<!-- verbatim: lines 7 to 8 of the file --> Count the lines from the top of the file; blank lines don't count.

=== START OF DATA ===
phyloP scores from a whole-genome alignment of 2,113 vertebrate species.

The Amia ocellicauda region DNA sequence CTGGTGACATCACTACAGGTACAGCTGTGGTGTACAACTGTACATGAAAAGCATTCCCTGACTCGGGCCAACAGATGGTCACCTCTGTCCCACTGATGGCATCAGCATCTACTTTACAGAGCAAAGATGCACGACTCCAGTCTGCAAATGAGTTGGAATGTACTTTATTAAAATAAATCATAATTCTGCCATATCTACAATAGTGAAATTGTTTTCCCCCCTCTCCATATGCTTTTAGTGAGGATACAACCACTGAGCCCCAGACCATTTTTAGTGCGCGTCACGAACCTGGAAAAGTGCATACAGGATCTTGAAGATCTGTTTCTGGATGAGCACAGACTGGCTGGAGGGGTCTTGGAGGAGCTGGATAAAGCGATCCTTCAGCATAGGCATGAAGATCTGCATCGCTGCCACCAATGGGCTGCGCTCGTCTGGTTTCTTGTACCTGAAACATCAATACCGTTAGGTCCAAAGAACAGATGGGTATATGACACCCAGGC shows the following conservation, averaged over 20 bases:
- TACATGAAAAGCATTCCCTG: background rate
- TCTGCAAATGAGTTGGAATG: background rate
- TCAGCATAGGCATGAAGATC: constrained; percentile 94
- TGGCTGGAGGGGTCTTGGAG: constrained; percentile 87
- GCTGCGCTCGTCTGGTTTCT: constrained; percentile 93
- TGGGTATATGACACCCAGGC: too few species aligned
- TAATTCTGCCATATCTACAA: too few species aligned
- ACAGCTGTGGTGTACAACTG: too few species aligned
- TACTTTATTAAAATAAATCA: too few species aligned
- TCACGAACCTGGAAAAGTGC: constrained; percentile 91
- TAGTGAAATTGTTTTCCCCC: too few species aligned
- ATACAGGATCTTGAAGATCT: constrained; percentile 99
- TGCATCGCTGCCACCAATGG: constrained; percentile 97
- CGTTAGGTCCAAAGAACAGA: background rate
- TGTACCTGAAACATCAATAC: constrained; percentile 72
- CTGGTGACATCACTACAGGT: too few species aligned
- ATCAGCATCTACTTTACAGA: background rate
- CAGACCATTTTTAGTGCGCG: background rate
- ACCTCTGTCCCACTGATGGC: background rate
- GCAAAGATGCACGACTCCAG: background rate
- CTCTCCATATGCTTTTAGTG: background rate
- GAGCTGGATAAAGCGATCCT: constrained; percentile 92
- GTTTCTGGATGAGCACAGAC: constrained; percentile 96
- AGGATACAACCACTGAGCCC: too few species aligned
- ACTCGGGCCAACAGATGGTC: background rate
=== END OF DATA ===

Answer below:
- GCTGCGCTCGTCTGGTTTCT: constrained; percentile 93
- TGGGTATATGACACCCAGGC: too few species aligned